Section 801 of the MML establishes the authority of the Board to hear petitions. It states the Board can "upon its own motion or upon application in writing.alter, revise or amend an official order defining milk marketing areas or fixing prices to be charged or paid for milk.." 31 P.S. §700j-801. Section 801 requires the Board to "base all prices upon all conditions affecting the milk industry in each milk marketing area, including the amount necessary to yield a reasonable return to producers, which return shall not be less than the cost of production and a reasonable profit to the producer. 31 P.S. §700j-801. Section 803 of the MML establishes the Board's authority to fix the prices paid to producers by dealers.*fn2 It states, "[t]he board shall fix, by official order, the minimum prices or a formula for the setting of minimum prices to be paid by milk dealers or handlers to producers for milk or milk components sold or delivered or made available on consignment or otherwise by producers to dealers or handlers." 31 P.S. §700j-803.*fn3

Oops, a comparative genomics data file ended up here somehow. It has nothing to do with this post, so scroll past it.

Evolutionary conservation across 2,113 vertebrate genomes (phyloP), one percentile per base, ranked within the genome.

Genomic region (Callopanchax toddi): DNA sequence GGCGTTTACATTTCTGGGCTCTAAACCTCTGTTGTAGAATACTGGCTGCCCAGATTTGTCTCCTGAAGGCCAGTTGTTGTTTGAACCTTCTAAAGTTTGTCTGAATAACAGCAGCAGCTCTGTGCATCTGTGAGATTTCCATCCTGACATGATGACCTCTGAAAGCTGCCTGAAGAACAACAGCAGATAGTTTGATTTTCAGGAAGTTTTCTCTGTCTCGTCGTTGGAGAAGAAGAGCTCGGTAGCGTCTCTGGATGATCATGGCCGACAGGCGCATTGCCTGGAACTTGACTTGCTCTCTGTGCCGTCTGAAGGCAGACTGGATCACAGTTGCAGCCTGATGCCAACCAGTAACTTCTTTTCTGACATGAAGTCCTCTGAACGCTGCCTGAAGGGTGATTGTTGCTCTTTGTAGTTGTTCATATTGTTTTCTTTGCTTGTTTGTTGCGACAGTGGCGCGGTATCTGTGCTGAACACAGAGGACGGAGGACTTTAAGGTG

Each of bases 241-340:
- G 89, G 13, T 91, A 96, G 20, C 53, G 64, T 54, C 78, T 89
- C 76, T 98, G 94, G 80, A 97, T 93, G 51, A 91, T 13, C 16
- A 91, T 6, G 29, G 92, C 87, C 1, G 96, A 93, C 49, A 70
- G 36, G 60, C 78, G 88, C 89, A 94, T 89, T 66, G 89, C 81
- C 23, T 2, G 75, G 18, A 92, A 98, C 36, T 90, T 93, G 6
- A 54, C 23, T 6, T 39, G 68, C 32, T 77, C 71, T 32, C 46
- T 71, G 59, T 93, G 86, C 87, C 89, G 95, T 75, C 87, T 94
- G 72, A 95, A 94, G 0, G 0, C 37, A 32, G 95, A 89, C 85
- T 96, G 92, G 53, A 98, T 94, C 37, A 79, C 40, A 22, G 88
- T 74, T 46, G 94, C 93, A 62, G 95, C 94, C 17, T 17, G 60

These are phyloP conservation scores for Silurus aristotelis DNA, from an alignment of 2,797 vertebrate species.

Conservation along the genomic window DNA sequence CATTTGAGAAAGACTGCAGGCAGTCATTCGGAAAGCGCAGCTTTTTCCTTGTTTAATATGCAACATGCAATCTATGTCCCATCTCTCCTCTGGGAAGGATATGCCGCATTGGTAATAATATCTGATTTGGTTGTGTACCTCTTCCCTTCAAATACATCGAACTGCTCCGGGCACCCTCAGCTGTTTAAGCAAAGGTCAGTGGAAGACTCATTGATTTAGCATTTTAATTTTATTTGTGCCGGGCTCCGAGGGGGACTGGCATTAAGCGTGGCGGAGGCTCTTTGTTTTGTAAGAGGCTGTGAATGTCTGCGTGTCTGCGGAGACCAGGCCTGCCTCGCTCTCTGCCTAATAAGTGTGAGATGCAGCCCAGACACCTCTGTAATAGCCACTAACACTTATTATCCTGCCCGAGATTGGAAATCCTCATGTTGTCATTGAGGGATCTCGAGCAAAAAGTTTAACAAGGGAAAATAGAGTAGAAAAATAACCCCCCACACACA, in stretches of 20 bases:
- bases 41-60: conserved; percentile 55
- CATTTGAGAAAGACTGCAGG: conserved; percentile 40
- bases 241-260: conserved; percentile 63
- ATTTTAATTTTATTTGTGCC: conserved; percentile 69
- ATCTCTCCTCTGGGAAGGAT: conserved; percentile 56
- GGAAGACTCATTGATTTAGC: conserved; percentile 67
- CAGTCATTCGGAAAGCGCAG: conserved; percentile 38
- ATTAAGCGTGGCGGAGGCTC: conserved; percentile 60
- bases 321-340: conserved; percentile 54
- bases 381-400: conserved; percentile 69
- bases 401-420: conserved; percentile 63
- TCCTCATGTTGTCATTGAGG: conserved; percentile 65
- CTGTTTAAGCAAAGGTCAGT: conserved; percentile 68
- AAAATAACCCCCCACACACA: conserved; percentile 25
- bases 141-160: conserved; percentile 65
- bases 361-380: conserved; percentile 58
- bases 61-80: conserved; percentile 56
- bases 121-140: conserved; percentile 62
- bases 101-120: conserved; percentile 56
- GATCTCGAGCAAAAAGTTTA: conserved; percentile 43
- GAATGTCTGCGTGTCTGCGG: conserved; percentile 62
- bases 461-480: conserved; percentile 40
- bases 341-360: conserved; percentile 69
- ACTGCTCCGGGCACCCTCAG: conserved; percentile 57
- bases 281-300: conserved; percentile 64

Section 804 of the MML authorizes the Board to fix prices for various grades of milk and for such prices to vary in different markets and may apply to the area where the milk is produced, manufactured or delivered. 31 P.S. §700j-804. Section 806 vests the Board with the authority to "fix by official order, the terms upon which milk dealers shall pay producers and others for milk, may prescribe the method of computing payment therefore, and may prescribe a form of written statement to be sent to producers with each payment." 31 P.S. §700j-806. Finally, Section 808 of the MML states the legislative intent with regard to the Board's authority to price milk produced in Pennsylvania and shipped into another State for ultimate sale. It states it is the "legislative intent that the prices prescribed by the Board for milk produced in this Commonwealth, and sold or delivered...into and ultimate sale in another state, shall not be destructive of the price structure of producers in such other state." 31 P.S. §700j-808.